“One of most encouraging things about coming to KC for me was that Kaleena was already here,” Carney said. “It was an opportunity to continue developing a wonderfully talented artist. She’s still growing in wonderful ways, not only meeting challenges but exceeding them.”

The call

The invitation from the Kennedy Center came out of the blue, according to Ballet executive director Jeff Bentley.

“We didn’t lobby for this. I’m not even sure that the Kennedy Center sent anyone to see one of our productions. But we’ve gotten a terrific response to Devon’s work, and word gets around.

“The ballet world is recognizing the trajectory this company has been on.”

In fact, the Kennedy Center first approached the KC Ballet in the summer of 2015 when work was underway on the company’s radically redesigned “Nutcracker” featuring Carney’s original choreography. But company officials concluded they couldn’t commit to a 2016 trip to Washington until they had nailed down all the details — especially complex moving expenses — of the new production.

It has been years since the Ballet toured with any regularity, so the staff was faced with a big planning challenge.

In September Carney twice traveled to the nation’s capital to audition 100-plus child dancers required for the Ballet’s “Nutcracker.”

Contracts were signed with the Kennedy Center “house band,” an ensemble so deep and experienced that Ballet music director Ramona Pansegrau can forgo extensive rehearsals. She has had to rewrite parts of her orchestrations for an expanded ensemble — for example, she now has two harps at her disposal.

Meanwhile, general manager Kevin Amey has been working on how to move nearly 70 company members, sets and equipment 1,074 miles from Kansas City to the banks of the Potomac.

Much of his time is being taken up with the logistical jigsaw puzzle of fitting Alain Vaës’ fabulous and sometimes fragile settings — featuring a “hot air balloon” and a giant sofa — into four semis.

Once in D.C., the company will have only two full rehearsals before opening night.

And then, after the last performance on Nov. 26, they’ll pack up and return home, unloading sets, props and costumes at the Kauffman Center on Tuesday morning. Public performances begin with a student matinee on Dec. 7.

A good challenge

What impact will all this have on the Ballet’s future?

Carney says appearing at the Kennedy Center can push a company to a new performance level.

“Under pressure like this a company can really grow. The camaraderie, the teamwork, just holding each other’s hands.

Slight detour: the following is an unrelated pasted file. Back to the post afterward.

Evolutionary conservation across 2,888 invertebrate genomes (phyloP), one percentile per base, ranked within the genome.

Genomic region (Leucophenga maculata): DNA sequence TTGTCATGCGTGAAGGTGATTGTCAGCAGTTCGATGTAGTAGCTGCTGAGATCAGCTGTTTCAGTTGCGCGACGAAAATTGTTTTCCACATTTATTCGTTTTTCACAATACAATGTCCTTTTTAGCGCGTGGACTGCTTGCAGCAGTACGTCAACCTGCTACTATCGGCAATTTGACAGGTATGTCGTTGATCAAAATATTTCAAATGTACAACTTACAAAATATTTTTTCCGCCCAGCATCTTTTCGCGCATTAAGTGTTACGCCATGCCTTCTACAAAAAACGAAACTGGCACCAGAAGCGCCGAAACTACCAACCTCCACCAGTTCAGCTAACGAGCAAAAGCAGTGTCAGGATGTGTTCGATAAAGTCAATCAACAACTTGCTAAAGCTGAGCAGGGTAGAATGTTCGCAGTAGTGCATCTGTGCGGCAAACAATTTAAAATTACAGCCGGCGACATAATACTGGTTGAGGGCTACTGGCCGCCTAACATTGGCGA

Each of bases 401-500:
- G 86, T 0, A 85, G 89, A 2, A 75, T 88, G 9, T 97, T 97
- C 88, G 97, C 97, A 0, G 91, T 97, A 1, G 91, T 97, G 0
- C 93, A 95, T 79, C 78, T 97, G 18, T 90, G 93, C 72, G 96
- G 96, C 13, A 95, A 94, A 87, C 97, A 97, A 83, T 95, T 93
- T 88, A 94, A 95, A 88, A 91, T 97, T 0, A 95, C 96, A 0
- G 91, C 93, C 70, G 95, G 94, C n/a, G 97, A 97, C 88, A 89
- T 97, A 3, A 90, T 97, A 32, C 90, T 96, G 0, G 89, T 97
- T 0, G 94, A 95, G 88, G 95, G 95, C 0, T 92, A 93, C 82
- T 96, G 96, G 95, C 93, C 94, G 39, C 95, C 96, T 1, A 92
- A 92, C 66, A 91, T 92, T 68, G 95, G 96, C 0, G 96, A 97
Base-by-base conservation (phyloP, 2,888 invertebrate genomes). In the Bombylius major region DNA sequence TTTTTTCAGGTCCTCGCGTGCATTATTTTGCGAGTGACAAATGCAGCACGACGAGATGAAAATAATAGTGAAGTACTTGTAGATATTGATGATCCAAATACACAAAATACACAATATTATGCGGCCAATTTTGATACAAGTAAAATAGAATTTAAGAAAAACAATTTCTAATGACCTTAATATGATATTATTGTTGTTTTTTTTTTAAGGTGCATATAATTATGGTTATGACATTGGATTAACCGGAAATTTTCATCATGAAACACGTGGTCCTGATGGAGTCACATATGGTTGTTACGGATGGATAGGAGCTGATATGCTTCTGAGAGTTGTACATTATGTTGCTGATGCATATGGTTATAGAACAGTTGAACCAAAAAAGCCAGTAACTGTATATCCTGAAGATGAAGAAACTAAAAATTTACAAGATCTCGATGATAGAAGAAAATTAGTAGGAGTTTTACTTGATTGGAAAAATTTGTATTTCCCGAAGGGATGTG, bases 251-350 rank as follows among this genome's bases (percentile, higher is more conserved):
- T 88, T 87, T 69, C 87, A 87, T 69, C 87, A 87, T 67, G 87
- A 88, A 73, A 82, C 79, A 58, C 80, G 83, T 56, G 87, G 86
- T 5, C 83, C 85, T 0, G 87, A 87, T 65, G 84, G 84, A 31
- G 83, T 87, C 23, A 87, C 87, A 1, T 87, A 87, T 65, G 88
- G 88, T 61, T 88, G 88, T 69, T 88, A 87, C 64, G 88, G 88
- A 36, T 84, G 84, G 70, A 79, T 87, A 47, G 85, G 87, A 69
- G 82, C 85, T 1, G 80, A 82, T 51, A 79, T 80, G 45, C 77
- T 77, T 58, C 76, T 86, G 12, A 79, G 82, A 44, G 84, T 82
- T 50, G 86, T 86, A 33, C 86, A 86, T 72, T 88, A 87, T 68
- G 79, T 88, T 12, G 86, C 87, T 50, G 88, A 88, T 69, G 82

“You can get comfortable when you’re always performing in the same place all the time. As a dancer I did a lot of touring, and it’s different when you’re in front of new audiences who don’t know you. All that matters is how well you are reaching them in their seats.”

Bentley says that 2017 is shaping up to be a seminal moment in the Ballet’s history.

This summer the company hosted the Dance USA National Conference, attracting 500 movers and shakers of American dance and giving the Kansas City Ballet the opportunity to show off the Todd Bolender Center for Dance and the Kauffman Center for the Performing Arts.

With the Kennedy Center “Nutcracker” the dance world cannot ignore what’s happening here in fly-over country.

The ripple effect could be substantial. Carney hopes it will enhance the company’s ability to attract great young talent.

And there’s the possibility of even more out-of-town appearances.

“We’re always scanning the horizon for those opportunities,” Carney said. “This one just walked in the front door. But there’s also the Joyce Theater in New York City, or Jacob’s Pillow in Massachusetts, which is the oldest dance festival in the country. We’re already in conversations with those groups.

“We’re ready for it. It’s not, ‘Can we pull this off?’

“We know we can.”

Onstage

“The Nutcracker” will be performed Nov. 22-26 at the Kennedy Center in Washington, D.C., and will be performed Dec. 7-24 at Kansas City’s Kauffman Center. Tickets available at kcballet.org.

Amaya Rodriguez and Humberto Rivera Blanco are native Cuban ballet dancers who emigrated to the United States last year to pursue greater opportunities in dance for themselves with the Kansas City Ballet and better lives for their families.

“Nutcracker” by the numbers

▪ Total number of staff and dancers traveling to Washington, D.C.: 67

▪ Kids involved in the Kennedy Center production: 82

▪ Kids involved in the Kansas City production: 189

▪ Complete costumes: 198

▪ Costume Pieces: 955

▪ Hats: 93

▪ Heads: 26 (1 nutcracker, 1 bear, 1 rat king, 8 adult mice, 8 baby mice, 1 bunny, 6 reindeer)

▪ Crowns: 21

▪ Tutus: 41 (6 classical, 14 romantic, 21 bell)